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Song Facts: The Beatles — "Helter Skelter"

Paul McCartney was generally known for writing "silly love songs" like "Yesterday" or cheeky whimsy like "When I'm Sixty-Four," but occasionally he could rock every bit as hard as John Lennon.

While the Beatles recorded numerous violent rockers, few were more fiery, savage and controversial than McCartney's "Helter Skelter."

In this case, McCartney was attempting to outdo not Lennon but rather the Who. After reading an interview with Pete Townshend, who claimed that "I Can See for Miles" was the loudest rock and roll record ever made, McCartney decided to outdo the Who in the most outrageous manner he could conceive.

"Helter Skelter" was the second song, after "While My Guitar Gently Weeps," to be recorded on one of Abbey Road's new 3M eight-track recorders. George Martin was on vacation at the time, leaving his assistant, Chris Thomas, behind to oversee the increasingly rebellious band.

Of the instruments initially recorded for "Helter Skelter," the Beatles kept only the bass and drum tracks, alongside which they overdubbed a new electric guitar part and a lead vocal track. Ringo Starr recorded two drum overdubs, including a part featuring a snare drum processed with repeat echo that was recorded on a single track along with Harrison and McCartney's descending guitar riff, which they played in unison.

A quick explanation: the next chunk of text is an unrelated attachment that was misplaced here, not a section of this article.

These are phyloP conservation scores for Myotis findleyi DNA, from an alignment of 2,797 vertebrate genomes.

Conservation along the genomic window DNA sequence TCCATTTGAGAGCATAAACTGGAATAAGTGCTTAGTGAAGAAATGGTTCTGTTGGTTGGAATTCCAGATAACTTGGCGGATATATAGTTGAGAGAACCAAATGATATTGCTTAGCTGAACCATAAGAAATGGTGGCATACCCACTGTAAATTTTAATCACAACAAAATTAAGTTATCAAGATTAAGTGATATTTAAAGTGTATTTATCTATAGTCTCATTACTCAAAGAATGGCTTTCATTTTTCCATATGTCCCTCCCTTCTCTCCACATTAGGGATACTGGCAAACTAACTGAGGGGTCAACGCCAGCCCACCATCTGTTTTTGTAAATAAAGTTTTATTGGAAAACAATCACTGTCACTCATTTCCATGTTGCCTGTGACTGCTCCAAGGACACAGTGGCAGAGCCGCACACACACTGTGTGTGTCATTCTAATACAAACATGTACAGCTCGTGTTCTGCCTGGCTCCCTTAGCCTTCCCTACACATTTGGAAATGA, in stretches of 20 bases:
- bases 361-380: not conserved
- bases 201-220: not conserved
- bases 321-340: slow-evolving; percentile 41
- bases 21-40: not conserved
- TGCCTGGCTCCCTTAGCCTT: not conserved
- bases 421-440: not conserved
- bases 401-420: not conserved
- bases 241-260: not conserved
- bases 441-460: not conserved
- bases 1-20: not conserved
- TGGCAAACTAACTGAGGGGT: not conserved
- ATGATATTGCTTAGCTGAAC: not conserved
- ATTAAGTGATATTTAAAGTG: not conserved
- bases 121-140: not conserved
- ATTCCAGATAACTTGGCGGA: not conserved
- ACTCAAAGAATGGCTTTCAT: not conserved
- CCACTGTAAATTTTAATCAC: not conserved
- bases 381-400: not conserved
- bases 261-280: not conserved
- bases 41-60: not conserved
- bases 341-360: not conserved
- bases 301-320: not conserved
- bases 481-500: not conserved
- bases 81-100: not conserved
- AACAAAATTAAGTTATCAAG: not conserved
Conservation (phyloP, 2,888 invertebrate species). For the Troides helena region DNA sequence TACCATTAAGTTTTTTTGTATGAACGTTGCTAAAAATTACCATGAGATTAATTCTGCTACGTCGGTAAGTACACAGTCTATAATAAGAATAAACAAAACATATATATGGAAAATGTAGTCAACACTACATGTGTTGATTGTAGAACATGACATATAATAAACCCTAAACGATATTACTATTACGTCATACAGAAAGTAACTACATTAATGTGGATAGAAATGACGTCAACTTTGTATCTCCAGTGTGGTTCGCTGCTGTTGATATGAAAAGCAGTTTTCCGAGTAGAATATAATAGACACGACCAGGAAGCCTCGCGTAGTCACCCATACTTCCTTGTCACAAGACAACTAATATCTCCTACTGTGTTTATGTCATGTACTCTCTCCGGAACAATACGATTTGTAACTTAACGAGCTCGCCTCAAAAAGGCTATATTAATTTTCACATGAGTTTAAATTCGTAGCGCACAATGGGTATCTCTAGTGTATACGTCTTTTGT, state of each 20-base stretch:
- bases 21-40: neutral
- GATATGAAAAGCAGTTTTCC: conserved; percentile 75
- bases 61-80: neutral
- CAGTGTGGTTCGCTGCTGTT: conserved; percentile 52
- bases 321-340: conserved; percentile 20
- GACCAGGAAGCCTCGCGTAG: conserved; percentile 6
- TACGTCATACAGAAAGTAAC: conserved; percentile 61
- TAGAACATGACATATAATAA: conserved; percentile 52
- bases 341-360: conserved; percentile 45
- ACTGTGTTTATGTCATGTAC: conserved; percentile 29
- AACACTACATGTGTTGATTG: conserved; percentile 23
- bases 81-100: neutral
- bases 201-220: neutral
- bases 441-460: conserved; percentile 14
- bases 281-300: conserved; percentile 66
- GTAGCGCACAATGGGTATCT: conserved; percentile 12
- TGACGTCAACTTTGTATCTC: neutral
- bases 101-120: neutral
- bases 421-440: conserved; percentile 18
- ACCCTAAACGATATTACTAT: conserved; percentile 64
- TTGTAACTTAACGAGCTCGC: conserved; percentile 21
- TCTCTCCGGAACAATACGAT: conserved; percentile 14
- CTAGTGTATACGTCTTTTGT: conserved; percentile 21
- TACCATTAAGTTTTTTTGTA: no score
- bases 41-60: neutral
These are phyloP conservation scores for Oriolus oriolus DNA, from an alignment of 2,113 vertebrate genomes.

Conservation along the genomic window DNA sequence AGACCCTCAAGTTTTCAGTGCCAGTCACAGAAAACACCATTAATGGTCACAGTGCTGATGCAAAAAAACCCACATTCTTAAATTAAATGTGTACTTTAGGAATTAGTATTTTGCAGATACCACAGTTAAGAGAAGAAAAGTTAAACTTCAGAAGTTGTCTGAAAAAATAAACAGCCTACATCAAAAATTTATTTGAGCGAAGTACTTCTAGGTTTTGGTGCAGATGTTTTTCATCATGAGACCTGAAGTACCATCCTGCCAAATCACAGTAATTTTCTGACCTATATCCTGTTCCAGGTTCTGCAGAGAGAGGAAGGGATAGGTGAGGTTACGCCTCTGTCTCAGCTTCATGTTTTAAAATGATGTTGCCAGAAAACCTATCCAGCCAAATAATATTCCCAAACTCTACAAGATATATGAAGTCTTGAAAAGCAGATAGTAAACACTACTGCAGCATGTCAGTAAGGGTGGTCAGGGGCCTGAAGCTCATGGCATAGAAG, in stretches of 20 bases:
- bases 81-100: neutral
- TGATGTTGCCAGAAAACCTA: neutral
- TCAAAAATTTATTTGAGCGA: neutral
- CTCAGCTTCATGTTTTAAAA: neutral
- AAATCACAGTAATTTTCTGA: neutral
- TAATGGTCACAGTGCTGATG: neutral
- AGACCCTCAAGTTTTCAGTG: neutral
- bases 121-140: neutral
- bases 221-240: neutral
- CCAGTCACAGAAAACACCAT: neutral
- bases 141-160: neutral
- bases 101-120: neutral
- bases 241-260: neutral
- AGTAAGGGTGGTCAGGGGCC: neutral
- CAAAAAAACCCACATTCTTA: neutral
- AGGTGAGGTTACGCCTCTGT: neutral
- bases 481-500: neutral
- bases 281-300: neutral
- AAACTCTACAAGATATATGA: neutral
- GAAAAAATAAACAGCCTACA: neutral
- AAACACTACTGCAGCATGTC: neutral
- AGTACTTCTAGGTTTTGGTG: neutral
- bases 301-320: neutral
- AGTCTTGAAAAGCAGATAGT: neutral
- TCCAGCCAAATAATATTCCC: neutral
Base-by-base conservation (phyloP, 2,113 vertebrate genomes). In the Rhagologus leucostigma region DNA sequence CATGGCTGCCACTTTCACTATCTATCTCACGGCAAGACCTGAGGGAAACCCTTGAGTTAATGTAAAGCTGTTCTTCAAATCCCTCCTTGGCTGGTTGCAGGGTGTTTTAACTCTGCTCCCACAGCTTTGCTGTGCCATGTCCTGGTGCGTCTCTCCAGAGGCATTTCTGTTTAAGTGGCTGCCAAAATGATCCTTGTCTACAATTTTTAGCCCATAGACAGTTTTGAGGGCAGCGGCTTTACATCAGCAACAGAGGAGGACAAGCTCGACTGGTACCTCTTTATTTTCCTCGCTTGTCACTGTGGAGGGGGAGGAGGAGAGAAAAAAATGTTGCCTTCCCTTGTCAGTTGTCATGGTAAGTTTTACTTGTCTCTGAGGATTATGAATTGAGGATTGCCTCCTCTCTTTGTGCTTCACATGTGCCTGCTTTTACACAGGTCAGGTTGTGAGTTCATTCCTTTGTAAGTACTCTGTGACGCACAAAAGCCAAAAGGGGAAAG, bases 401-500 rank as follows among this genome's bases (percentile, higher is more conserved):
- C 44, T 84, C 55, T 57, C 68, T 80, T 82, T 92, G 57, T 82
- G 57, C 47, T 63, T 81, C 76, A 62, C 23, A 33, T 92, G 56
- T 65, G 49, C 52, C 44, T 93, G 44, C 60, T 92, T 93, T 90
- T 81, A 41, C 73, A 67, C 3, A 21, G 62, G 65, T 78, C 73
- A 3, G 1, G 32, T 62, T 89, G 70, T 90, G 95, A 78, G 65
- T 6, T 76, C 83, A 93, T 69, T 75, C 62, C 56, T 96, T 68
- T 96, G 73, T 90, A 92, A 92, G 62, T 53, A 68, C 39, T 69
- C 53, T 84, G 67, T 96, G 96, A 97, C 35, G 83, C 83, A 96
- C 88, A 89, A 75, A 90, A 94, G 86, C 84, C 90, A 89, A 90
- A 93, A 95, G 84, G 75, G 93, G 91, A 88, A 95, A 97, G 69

Lennon and Mal Evans laid down dissonant horns, and Starr added the finishing touch, screaming "I've got blisters on my fingers!" at the song's cacophonous conclusion.

McCartney's lyrics were essentially nonsense ramblings about an amusement park slide and a loose metaphor for the rise and fall of the Roman empire. Cult leader Charles Manson, however, thought the song prophesized Armageddon, and it inspired him to mastermind several horrific murders.

His act transformed "Helter Skelter" into the most controversial song in the Beatles' catalog, a million miles removed from the youthful innocence of "I Want to Hold Your Hand."

RECORDED: September 9 and 10, 1968, at Abbey Road Studio Two